– No way.  I  made up myself to fake the Santiago de Cuba City mayor’s signature to steal some cash. Police sent me to a jail known as Boniato (Sweet potato). In there I met other  inmates, former mates from the Institute as Otto Parellada, Braulio Coroneaux and Carlos Iglesias Fonseca (Nicaragua) who was then leader of the 26th of July Movement inside the prison; he worked linked to Frank País. We made a close friendship and one day both decided escaping from prison.

 

In  Frank País´ first plan,  we should flee helped by his outside connections coinciding with the uprising on November 30th, but it did not work out and he said the operation had been suspended. We came up ourselves with an overnight plan, with no outside ties; we dismantled the garnish and seized all weapons.

 

– What did the ex-inmate do later?

 

– I  first become a clandestine fighter and then a guerrilla trooper in the Sierra Maestra mountain range. I fought in the area of Alto Songo. After the attack to Mayarí Arriba barracks, I was put under Raúl Castro’s orders in the Column 6, II Front and later in the Column 17, which defeated Batista’s troops in San Germán. When the triumph of Revolution in !959,  I  entered the Havana City on the victorious caravan along  with Fidel, and days later comrade Efigenio Ameijeiras, asked me to help him organizing the Revolutionary National Police.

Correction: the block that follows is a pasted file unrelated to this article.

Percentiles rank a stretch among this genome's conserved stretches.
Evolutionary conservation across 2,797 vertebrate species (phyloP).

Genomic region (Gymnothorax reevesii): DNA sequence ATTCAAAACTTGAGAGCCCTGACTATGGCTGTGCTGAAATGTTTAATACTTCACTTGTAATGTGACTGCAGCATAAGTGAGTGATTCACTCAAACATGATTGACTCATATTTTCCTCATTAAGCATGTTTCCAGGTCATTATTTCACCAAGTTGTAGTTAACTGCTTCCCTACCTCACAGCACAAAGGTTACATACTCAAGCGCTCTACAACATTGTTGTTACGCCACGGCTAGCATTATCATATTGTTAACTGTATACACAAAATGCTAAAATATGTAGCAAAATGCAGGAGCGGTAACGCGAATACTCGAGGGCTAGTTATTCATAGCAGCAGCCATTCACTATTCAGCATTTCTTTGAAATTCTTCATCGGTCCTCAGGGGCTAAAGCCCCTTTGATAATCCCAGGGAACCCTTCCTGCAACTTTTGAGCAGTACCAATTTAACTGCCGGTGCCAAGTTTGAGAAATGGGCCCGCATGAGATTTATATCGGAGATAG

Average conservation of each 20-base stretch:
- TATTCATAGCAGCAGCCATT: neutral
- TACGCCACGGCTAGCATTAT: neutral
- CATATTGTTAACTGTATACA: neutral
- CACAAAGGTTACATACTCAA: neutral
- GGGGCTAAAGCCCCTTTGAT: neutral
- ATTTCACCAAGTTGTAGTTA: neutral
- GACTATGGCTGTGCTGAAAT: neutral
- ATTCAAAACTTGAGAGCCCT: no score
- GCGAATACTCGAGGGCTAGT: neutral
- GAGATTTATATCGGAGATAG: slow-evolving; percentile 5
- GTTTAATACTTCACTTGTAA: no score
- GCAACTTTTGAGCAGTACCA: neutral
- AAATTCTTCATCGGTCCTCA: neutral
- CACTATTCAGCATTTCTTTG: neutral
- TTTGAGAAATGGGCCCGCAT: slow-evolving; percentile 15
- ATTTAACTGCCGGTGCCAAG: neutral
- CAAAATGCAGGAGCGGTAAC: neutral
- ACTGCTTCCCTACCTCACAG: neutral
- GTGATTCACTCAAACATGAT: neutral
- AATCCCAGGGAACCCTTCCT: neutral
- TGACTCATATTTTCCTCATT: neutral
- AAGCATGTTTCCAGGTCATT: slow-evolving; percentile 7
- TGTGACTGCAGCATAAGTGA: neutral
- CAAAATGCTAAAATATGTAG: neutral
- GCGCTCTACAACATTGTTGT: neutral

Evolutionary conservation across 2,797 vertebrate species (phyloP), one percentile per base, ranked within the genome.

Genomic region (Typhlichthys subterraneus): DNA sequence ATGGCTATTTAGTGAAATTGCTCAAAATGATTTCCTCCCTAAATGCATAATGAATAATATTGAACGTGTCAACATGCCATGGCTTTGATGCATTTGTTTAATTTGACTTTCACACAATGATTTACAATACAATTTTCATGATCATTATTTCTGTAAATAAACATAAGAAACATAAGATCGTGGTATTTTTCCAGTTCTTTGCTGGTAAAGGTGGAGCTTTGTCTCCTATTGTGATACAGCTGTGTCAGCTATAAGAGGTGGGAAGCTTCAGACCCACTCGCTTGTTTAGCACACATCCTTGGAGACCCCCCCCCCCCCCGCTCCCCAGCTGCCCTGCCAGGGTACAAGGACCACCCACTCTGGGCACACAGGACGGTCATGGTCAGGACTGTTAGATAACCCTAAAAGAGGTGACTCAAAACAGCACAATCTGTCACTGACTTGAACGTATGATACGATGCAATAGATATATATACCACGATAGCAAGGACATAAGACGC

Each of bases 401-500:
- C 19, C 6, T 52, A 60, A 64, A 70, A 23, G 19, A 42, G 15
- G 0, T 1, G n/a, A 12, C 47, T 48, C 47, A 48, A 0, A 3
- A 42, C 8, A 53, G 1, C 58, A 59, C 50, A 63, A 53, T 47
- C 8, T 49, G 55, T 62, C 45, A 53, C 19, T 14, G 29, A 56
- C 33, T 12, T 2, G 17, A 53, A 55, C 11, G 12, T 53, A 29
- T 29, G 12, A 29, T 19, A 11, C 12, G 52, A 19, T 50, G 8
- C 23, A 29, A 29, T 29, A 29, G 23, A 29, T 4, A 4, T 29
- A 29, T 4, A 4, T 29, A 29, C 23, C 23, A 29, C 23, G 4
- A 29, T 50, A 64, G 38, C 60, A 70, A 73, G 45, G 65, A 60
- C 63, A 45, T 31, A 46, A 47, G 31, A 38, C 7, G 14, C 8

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– How and why was Tomassevich a choice to command the fight against bandits?

 

– During the Limpia (The Escambray cleanse),the Revolutionary Armed Forces started to be created,  Commander Juan Almeida was appointed as the Chief of the Army and I was designated Chief of Staff, since the Limpia del Escambray (the Escambray Cleanse) was over.

 

– Talking on this topic, some people believe the Limpia and the Fight Against Bandits are two different wars. Do you believe so?